AUBURN (WJRT) -
(09/04/14) - An important piece of our country's war history is on display in Mid-Michigan.
Many people are flocking to Bay County to see the "Moving Wall", a traveling memorial that recognizes those who served in the Vietnam War.
It's dedicated to those who served and lost their lives in the Vietnam War. The wall ensures the brave souls are never forgotten.
The memorial has been visiting cities across the nation since 1984. It was brought in by police escort Thursday morning to the Auburn City Park. The pieces of the wall were packed securely in large boxes and stored on a truck.
Students from area schools, and community members, lined the streets waving American flags as the wall rolled through town. After the grand welcome, the memorial was unpacked and setup for display.
Football players from Bay City Western helped put it together.
"It is very important for us to help. It's cool. It's a cool experience," said Devin Rugenstein, of Bay City Western.
"This is the second time I've seen it down in Birch Run and now here. It's nice to come out and see, especially if you've got somebody on the wall that you knew, it's really important to do," said Richard Larve, Vietnam veteran.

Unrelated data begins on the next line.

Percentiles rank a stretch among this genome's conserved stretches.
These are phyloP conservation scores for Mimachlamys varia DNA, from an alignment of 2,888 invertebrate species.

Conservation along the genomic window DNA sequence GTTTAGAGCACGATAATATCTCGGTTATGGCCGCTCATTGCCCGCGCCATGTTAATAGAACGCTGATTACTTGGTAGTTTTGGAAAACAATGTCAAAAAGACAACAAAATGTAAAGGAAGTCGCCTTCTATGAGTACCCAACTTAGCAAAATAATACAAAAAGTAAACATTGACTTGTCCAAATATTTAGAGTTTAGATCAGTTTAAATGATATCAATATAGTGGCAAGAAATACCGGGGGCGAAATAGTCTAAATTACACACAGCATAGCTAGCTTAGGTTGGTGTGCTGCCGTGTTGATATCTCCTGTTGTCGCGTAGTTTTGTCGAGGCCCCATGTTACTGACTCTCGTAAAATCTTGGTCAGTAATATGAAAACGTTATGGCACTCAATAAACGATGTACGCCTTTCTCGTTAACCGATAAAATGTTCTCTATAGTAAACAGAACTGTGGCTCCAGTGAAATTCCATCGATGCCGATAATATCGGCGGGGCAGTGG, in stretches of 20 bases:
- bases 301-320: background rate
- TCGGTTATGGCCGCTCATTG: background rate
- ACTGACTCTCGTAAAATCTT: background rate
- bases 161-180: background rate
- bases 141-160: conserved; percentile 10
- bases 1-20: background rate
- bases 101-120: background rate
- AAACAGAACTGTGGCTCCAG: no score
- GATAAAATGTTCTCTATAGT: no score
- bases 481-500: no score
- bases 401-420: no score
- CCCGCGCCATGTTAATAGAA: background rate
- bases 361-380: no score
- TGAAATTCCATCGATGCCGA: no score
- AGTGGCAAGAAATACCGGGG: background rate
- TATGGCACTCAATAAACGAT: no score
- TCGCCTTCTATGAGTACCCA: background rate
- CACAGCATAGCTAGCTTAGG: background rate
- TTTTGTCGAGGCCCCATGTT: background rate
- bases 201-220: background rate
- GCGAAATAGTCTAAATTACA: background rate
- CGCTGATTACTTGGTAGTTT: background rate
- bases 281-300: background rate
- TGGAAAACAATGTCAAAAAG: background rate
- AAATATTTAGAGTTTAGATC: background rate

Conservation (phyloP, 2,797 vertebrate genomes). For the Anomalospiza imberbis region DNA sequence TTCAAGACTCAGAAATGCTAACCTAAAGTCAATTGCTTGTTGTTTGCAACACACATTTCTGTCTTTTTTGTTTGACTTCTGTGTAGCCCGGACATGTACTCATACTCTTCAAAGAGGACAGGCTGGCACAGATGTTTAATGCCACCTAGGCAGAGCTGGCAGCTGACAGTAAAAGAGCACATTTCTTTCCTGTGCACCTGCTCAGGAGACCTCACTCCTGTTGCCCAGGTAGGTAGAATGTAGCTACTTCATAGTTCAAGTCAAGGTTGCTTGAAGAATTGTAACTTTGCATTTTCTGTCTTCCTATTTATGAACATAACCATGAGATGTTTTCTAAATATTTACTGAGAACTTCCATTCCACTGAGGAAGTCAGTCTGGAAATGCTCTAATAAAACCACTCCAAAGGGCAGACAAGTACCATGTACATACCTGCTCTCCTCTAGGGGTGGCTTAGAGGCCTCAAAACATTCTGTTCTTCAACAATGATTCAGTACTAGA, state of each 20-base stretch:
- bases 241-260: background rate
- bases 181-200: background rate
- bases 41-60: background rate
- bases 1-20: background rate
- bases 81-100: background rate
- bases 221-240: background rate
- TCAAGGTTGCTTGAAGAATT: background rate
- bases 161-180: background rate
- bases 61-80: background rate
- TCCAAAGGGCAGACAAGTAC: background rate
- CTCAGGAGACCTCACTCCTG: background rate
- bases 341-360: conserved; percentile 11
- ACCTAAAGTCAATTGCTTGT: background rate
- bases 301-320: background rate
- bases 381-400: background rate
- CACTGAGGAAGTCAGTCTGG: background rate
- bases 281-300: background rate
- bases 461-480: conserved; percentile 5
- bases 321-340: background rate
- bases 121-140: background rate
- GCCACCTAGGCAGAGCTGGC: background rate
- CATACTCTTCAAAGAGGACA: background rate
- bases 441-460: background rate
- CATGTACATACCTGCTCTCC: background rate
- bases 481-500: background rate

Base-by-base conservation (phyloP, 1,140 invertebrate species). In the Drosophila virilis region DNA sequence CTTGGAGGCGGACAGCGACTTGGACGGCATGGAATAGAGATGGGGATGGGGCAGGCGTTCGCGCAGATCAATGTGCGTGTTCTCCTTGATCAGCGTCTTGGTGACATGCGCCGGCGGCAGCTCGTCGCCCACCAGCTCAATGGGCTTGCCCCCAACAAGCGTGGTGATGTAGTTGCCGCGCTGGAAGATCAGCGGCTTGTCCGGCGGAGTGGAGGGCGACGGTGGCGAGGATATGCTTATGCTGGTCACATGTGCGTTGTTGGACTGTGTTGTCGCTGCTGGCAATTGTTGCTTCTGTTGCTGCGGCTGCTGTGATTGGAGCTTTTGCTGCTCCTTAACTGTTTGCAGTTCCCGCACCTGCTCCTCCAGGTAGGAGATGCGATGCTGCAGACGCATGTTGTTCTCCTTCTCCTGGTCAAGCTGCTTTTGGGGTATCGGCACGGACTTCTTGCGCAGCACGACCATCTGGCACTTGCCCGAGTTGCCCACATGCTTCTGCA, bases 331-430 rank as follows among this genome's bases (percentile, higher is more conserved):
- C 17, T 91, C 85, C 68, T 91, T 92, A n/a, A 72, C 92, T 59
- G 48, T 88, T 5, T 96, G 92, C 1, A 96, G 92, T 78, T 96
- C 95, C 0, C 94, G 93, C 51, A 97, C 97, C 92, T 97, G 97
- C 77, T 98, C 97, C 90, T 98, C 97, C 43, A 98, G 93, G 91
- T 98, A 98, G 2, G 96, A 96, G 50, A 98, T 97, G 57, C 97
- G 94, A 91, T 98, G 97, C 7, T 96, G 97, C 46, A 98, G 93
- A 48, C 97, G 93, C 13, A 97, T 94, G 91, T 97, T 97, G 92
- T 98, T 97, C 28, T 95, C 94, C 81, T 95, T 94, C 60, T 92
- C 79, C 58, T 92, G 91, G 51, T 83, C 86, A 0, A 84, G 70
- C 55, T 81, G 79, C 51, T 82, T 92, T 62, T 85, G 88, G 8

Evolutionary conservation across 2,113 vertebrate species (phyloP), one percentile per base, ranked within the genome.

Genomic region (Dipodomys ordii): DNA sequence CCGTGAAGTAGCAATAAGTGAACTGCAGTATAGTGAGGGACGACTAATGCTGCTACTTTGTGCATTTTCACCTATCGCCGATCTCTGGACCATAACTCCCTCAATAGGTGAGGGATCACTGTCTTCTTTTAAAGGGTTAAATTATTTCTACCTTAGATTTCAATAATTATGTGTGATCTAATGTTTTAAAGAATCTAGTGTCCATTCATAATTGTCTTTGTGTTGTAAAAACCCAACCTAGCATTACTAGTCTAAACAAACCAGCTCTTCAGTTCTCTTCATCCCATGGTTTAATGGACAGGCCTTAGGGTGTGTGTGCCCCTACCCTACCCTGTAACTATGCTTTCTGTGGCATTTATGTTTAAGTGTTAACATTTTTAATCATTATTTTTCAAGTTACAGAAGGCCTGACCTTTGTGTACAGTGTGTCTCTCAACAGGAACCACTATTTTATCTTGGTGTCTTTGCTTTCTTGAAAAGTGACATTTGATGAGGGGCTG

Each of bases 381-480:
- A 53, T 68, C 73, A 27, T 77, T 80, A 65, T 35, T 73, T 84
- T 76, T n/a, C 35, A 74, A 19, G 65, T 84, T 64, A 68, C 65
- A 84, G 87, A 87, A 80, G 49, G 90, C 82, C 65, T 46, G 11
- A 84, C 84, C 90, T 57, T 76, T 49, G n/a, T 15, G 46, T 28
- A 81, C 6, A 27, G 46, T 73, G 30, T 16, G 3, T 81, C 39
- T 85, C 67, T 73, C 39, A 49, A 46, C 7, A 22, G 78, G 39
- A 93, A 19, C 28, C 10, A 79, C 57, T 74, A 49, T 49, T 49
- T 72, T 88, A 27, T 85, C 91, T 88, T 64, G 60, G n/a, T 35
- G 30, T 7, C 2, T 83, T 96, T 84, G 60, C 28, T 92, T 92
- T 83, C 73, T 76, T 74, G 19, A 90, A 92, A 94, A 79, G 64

"This is very important. Everyone needs to see this," said Joan Doner, of Auburn.
More than 58,000 names are on the wall for Vietnam Veterans.
"It's very sad," Doner said.
Doner and Fran Galke aren't searching for family members, but they are looking for friends.
"Friends from high school who are on there. We went to John Glenn, so some of the guys are on there," Galke said.
"They were like 18 and 19 and just gone," Doner said.
The two women were among many who showed up to Auburn City Park to comb through the list of fathers, mothers, brothers, sisters and friends' names inscribed on the traveling memorial. It's a half size replica of the Vietnam Veterans Memorial that stands in Washington D.C.
This traveling wall has been visiting cities across the nation since 1984. To see the wall is sobering experience and a reminder of price the men and women listed here were willing to pay.
Galke and Doner say it renews the sense of appreciation.
"I hope that young kids today can see the sacrifices that their uncles, grandfathers and grandmothers made," Galke said.
The wall will be on display at the park through Monday. Volunteers are there to help people find the names of loved ones and friends.